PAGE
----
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Singer/songwriter Jim Lauderdale helped lay out the blueprint for the Americana movement of the '90s, earning high critical marks for an eclectic series of albums that spanned hard country, slick pop, rootsy rock & roll, blues, folk, R&B, and bluegrass. He never sold that many records on his own, but his compositions were recorded -- often with considerable success -- by a number of contemporary country stars, including George Strait, Patty Loveless, Vince Gill, Mark Chesnutt, Kathy Mattea, and George Jones, among others. Lauderdale was born in Statesville, North Carolina, in 1957 and grew up loving country music; however, he was also drawn to the theater and later moved to New York, where he landed roles in two national touring productions. He subsequently settled in Los Angeles, where he began playing the now-legendary alt-country hot spot the Palomino Club. With Dwight Yoakam producer Pete Anderson behind the boards, he recorded a track for the seminal compilation A Town South of Bakersfield, which helped him -- briefly -- land a record deal with CBS. He completed an album in 1989, but the label declined to release it; it finally appeared over ten years later on an overseas label as Point of No Return.
Undaunted, Lauderdale signed with the Bluewater music publishing firm in Nashville, where his compositions found immediate success in the contemporary country world. Additionally, he sang backup on records by Yoakam, Lucinda Williams, and Rosie Flores and toured with everyone from Freedy Johnston, Nick Lowe, and Hootie & the Blowfish to Johnny Cash and Merle Haggard. He earned another shot with Reprise and issued his debut album, Planet of Love, in 1991, with production from Rodney Crowell and John Leventhal. The album was greeted with strong reviews by many critics, who hailed Lauderdale as a major new talent. Still, it would be three years before he would release another record; he returned in 1994, now on Atlantic, and issued two acclaimed albums over the next two years in Pretty Close to the Truth and Every Second Counts. In 1996, he moved over to roots label Rounder's Upstart subsidiary for Persimmons, yet another critical success.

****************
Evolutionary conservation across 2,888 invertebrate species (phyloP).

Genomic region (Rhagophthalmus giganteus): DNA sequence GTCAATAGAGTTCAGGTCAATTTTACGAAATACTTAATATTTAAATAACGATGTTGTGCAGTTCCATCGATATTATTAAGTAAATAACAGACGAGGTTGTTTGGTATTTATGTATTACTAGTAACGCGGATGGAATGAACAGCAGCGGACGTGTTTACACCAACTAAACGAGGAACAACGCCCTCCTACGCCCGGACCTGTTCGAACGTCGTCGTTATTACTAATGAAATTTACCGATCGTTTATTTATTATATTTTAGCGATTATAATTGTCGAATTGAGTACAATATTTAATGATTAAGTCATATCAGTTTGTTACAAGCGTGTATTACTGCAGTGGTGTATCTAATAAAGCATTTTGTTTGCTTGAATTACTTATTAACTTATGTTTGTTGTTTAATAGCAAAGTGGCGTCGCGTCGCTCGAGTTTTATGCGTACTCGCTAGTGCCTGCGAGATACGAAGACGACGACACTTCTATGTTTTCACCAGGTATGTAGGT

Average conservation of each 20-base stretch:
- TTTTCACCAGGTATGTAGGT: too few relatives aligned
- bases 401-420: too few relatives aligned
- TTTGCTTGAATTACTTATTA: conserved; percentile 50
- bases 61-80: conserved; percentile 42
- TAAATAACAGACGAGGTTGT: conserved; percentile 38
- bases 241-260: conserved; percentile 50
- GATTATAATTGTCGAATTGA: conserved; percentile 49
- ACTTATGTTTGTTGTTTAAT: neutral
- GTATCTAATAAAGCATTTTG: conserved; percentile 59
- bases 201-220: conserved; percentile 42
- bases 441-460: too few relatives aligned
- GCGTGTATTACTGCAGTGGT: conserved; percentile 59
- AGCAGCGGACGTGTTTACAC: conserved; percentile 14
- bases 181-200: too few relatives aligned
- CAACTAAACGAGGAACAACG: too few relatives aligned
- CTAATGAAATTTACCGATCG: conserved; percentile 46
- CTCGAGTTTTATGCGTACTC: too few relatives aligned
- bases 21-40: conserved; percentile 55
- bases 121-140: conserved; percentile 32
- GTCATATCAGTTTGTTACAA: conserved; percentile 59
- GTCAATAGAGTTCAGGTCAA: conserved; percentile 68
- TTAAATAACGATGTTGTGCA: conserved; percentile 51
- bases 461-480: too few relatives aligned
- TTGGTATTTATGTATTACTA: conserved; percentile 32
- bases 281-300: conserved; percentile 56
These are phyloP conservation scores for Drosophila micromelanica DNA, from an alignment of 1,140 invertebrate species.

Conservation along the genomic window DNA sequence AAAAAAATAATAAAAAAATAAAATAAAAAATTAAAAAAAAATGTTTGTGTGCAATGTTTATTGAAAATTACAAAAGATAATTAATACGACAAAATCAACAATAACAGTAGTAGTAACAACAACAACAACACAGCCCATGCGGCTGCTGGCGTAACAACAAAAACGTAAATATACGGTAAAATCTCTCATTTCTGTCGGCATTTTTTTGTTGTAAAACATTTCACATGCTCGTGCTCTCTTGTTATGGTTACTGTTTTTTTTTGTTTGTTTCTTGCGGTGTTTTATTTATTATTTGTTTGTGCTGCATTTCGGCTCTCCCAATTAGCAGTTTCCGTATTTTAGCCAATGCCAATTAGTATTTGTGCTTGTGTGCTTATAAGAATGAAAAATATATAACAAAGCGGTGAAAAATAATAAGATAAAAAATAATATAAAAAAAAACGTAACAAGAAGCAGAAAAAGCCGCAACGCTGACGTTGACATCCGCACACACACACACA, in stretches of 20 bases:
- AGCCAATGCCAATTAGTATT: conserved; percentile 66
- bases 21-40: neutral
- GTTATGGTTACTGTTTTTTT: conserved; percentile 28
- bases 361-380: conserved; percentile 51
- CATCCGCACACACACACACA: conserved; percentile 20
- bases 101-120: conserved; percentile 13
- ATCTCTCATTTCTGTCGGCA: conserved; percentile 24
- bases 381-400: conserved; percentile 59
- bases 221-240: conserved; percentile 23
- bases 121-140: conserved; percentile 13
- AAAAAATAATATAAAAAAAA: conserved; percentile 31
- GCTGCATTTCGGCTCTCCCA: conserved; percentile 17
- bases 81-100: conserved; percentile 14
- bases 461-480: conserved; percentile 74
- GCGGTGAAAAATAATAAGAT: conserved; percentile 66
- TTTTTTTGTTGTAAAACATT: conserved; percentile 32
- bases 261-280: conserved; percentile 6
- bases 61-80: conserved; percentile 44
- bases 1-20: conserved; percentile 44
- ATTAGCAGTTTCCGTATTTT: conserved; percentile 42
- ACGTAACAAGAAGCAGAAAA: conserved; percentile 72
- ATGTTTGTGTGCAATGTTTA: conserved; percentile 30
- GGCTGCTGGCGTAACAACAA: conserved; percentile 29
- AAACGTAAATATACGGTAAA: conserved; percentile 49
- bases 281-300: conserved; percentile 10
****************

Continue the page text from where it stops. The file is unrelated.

Hopping to BNA, Lauderdale released Whisper in 1998, then returned to the majors on RCA, issuing the somewhat slicker-sounding, more commercial Onward Through It All in 1999. That same year, Lauderdale also took a detour into traditional bluegrass, recording the collaborative album I Feel Like Singing Today with the legendary Ralph Stanley for Rebel. Lauderdale finally found a more permanent home on Dualtone and debuted with 2000's The Other Sessions, a return to hardcore country. Two projects arrived in 2002: another album with Stanley, called Lost in the Lonesome Pines, and a country record called The Hummingbirds. Ever prolific, Lauderdale released Wait Til Spring in 2003, Headed for the Hills in 2004, Bluegrass in 2006, and The Bluegrass Diaries in 2007. Honey Songs, credited to Jim Lauderdale & the Dream Players, was issued in 2008. Could We Get Any Closer? appeared in 2009. Moving to Sugar Hill Records, Lauderdale released Reason and Rhyme in 2011, this time teaming with lyricist and longtime collaborator Robert Hunter on a set of new bluegrass-themed songs. He next teamed with longtime friend and fellow country roots singer and songwriter Buddy Miller for 2012's Buddy and Jim, released by New West Records.